How to deal with a well-meaning naysayer

The well-meaning naysayer is here to help. They are here to ensure you don’t put off having a baby (‘If you leave it too late they’ll come out deformed or not at all!’), or a wedding (‘I know he’s not perfect, but you don’t want to be left on the shelf, do you?’), and don’t even think about upgrading or switching careers (‘be realistic, competition will be tough, there’s no security!’). “I’m just saying it because I care,” is their motto and heaping fear is their method.

What your doctor is really thinking

As a writer (and human) I’ve always been fascinated by the private thoughts of those I make myself vulnerable to.

(And have even confessed my own now not-so-private thoughts as a yoga teacher.) What’s really going on in my doctor’s mind when I peel down my pants? How do they really feel about people with addiction, obesity, things up their butts and other so called “self-made” health issues?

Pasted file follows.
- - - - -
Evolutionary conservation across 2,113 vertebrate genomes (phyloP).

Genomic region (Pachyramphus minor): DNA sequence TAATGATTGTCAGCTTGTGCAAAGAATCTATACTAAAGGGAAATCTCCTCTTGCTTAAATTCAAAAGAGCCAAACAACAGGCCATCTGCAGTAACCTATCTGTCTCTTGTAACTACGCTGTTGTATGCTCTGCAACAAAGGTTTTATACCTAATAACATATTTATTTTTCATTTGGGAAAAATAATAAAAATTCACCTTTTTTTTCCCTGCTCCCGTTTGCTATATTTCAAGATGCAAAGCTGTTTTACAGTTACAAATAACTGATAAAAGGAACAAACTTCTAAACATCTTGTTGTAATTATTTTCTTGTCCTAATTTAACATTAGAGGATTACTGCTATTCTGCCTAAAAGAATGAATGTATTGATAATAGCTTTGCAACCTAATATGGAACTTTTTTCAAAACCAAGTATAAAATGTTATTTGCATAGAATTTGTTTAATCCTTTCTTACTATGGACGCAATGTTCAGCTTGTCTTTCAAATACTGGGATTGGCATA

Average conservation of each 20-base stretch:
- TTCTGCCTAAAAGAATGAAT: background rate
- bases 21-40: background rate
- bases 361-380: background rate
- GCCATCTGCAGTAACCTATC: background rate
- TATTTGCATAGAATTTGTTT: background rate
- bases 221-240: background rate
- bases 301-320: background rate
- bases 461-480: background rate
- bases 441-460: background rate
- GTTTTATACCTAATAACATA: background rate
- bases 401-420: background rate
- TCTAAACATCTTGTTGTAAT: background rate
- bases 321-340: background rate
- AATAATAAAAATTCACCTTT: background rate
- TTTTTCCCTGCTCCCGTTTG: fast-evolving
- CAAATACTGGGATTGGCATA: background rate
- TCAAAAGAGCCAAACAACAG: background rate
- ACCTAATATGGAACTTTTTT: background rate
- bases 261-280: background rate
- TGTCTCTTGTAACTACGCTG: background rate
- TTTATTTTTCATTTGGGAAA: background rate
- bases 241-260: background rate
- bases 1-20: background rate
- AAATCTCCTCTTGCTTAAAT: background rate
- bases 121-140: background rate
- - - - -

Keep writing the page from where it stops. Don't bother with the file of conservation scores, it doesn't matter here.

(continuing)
My favourite interviews always yield something surprising. After speaking with ER doctor Peter (not his real name) I was struck by how very real he was, struggling with workplace bullying (as many of us do) and trying to find the balance between professional detachment and the very human response many of us would have when confronted with certain cases. Who knew doctors—the demi-Gods of our society—were just as fallible, vulnerable, and struggling to do their best within their limitations, as the rest of us?

Here it is, in Peter’s words:

Inside sex addiction treatment

As a writer, you don’t always finish a piece and think ‘Jeez, I’m glad I did that one’. But was fascinating and humbling to talk to these three lovely people about their experience, and I hope some readers get something out of it:

WHAT comes to mind when you think of sex addicts in recovery?

Sleazy men in trench coats trying to have sex with nymphomaniac Girls Gone Wild? Platoons of strippers who love their jobs more than is healthy? Or perhaps it’s the image of yet another celebrity caught in a cheating scandal, vowing to “get help”?

Why ‘good manners’ disadvantage women